The Pharaoh’s Daughter – Bible Study—Week #1
Click on the following title to print today’s devotional: LOOK WHAT I FOUND–ANIPPE’S FEAR
That late, great philosopher of the 1960’s—the Beatles’ John Lennon (*grin*)—said there were two great motivators: fear and love.
In The Pharaoh’s Daughter we meet a young girl, Anippe, whose life is full of one and devoid of the other. Fear becomes Anippe’s nemesis when at age five she witnesses her mother’s death in childbirth. Love seems a distant dream for this young girl who is used as a pawn by powerful men.
As Anippe grows into womanhood, she must marry a handsome soldier and leave the familiar environs of her brother’s palace. Terrified of childbirth and Egypt’s northern Nile Delta, Anippe’s fear builds layer upon layer until the walls around her heart are nearly impenetrable. Fear becomes paralyzing, consuming, and life-altering.
For many today, fear is a prison. A taskmaster. A charlatan. It threatens rain on a cloudless day, keeping us chained to a corner of lamplight when beyond the curtain waits the noonday sun.
Take a moment…
Consider some your life experiences. Have they created layers of fear that guard your heart? If you struggle with fear, what might have been some sources?
- Divorce – parents or your own
- Death – someone close to you as a child or as an adult
- Poverty/living in want – as a child, in your past, or currently
- Abuse – physical, mental, emotional, spiritual
- What other sources may have sprouted fears that enslave you?
Fear and Love
Though fear began shaping Anippe at a very young age, she is also quite intuitive when it comes to love. Listen to her observations about her younger sister, Ankhe:
“Ankhe is too little for lessons, and she doesn’t know about love either. Will she ever love? Or will she be like Abbi Akhenaten and live forever with a broken ka?”
Even at age five, little Anippe realizes that some people live with a broken spirit and find love nearly impossible to give—or receive.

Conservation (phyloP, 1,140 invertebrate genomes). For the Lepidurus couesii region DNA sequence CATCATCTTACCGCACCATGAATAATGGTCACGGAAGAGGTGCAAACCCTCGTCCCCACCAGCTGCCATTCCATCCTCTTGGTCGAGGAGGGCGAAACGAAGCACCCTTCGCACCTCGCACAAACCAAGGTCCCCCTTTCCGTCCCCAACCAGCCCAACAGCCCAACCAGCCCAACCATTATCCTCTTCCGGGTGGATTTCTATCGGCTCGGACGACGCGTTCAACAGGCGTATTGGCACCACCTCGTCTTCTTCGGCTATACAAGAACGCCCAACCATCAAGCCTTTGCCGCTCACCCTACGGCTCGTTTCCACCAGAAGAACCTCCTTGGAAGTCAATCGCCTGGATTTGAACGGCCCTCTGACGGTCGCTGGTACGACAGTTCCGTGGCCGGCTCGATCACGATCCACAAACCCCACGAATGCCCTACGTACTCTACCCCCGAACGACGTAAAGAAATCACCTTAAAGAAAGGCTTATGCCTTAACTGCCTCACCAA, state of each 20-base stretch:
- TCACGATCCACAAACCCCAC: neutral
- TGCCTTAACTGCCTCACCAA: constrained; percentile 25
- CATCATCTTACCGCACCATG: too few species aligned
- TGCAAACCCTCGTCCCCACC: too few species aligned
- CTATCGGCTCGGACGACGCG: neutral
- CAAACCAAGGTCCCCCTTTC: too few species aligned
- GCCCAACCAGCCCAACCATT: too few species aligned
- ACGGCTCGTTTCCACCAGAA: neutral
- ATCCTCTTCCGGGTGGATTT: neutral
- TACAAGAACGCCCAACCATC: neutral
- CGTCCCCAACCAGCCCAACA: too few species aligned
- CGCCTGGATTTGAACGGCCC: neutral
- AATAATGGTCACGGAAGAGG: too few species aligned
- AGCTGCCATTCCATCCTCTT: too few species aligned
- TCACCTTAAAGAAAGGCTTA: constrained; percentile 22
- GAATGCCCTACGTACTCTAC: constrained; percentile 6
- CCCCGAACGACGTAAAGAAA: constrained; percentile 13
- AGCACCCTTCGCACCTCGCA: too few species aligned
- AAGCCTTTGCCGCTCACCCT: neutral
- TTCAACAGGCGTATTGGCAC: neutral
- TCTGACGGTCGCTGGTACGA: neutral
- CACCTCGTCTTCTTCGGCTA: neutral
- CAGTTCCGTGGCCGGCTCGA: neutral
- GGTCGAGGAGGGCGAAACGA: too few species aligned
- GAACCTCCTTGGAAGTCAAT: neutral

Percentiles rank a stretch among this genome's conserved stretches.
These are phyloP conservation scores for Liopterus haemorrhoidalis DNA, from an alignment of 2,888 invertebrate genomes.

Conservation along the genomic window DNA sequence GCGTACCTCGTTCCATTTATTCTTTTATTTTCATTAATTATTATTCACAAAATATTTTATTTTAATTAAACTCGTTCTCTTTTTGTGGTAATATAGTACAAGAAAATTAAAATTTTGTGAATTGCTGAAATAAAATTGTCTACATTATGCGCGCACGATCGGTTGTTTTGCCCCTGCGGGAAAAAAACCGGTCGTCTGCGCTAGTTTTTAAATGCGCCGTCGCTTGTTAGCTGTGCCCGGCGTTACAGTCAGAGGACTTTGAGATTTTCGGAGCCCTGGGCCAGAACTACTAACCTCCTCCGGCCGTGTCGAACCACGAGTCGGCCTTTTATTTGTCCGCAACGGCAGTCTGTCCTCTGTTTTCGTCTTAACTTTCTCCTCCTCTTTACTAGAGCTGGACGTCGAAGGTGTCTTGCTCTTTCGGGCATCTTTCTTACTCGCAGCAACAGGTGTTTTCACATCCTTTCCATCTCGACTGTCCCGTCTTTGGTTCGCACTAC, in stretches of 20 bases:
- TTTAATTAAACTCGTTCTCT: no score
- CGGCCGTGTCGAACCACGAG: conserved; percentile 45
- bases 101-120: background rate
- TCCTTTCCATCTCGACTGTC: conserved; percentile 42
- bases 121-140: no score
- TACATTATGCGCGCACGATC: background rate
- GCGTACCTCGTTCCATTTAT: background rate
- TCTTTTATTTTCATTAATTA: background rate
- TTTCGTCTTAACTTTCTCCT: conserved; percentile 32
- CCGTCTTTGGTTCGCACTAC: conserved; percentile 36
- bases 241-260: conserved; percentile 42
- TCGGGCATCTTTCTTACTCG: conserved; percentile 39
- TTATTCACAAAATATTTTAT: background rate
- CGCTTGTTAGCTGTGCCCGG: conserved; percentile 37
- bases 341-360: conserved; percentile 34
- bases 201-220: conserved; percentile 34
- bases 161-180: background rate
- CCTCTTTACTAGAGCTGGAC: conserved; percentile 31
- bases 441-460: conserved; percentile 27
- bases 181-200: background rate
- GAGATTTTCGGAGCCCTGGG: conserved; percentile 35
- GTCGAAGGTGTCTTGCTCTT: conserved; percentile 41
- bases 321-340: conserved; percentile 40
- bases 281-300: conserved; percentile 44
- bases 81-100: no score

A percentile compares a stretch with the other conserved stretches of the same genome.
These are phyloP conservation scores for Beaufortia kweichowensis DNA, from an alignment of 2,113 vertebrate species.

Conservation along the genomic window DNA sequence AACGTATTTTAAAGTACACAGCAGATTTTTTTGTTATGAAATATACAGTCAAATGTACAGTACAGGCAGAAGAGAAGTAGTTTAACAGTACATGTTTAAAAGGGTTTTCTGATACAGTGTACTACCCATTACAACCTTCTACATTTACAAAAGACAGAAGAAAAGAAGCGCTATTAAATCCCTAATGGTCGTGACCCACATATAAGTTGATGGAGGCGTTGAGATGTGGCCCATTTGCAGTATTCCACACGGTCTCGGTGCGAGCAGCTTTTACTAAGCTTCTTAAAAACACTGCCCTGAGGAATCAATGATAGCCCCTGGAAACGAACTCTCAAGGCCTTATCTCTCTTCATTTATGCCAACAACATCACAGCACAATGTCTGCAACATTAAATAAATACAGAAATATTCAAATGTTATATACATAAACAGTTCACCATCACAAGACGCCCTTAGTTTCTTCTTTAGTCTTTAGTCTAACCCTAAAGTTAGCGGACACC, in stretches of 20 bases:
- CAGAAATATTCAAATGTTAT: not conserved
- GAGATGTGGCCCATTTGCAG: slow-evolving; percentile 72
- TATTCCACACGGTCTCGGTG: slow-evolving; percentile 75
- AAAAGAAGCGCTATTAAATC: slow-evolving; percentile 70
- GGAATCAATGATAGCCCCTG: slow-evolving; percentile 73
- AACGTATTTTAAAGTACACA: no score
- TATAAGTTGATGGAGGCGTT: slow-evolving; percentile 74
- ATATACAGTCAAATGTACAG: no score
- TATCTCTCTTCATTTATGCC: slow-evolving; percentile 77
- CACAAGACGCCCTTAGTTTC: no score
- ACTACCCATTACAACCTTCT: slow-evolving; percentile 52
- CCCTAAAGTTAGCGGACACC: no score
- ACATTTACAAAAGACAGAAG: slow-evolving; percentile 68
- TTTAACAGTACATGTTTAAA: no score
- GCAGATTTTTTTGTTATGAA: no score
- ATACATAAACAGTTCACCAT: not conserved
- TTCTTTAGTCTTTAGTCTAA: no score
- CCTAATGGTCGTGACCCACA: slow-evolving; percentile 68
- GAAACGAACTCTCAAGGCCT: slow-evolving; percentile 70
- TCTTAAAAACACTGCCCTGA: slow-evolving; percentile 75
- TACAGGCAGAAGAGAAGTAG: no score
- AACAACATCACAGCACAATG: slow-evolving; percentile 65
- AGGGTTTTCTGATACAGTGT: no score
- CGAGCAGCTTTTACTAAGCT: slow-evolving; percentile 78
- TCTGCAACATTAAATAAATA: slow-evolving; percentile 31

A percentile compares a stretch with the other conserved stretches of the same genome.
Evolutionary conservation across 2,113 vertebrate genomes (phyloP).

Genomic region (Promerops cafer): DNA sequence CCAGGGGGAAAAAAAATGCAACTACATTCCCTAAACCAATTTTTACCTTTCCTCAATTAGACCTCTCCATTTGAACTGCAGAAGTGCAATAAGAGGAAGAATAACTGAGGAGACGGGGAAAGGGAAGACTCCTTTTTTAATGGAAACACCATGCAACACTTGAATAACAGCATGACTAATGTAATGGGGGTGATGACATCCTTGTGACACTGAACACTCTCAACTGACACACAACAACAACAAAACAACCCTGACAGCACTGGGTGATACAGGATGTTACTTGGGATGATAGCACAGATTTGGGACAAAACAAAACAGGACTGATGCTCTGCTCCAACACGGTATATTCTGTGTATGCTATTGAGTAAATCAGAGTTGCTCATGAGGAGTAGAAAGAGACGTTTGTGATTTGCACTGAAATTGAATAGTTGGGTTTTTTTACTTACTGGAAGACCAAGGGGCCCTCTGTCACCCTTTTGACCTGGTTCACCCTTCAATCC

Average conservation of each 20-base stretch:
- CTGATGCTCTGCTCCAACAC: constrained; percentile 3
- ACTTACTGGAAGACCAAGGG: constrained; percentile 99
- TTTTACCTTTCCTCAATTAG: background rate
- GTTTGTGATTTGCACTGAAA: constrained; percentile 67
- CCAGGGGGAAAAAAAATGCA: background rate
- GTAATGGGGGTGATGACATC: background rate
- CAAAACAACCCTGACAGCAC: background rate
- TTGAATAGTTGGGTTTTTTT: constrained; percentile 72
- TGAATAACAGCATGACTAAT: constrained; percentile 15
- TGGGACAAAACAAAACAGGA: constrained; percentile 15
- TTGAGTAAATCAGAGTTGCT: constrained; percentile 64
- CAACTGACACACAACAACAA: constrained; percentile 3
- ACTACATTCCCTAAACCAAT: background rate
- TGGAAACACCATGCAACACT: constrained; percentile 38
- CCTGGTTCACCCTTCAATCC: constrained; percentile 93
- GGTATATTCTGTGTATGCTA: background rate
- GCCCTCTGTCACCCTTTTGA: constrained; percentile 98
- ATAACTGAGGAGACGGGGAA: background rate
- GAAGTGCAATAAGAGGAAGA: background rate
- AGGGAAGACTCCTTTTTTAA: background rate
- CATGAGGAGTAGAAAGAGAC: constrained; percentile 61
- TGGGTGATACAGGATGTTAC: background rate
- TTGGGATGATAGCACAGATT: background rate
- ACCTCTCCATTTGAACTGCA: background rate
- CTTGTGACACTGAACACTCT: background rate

Write 1 John 4:18-19 on the lines below and discover the Bible’s perspective on the two great motivators: fear and love.
The Biblical Story
READ: Exodus 2:1-10 to familiarize yourself with the biblical story of Pharaoh’s daughter and then answer the following questions based on your 1 John 4:18 understanding of love and fear:
- In the lines below, write FEAR or LOVE to describe what you think might have been Jochebed’s primary motivation in each circumstance (your opinion—no right or wrong answers):
- Hiding Moses for three months:
- Placing him in a pitch-covered basket on the Nile:
- Sending Miriam to watch from a distance:
- Returning Moses to Pharaoh’s daughter after he was weaned:
- In the lines below, write FEAR or LOVE to describe what you think might have been the primary motivation of the Pharaoh’s daughter in each circumstance (your opinion—no right or wrong answers):
- Sending her female slave to retrieve the basket from reeds:
- Seeing the Hebrew baby crying—and letting him live:
- Agreeing to let a Hebrew woman nurse the baby:
- Adopting the Hebrew child as her own:
God’s Word for Today:
Notice 1 John 4:18 says that “perfect love drives out fear.” Only God loves perfectly, so only God can drive out all fear. But to the degree that God’s love impacts us—to the level that we trust Him, know Him, experience Him—we can be free from fear.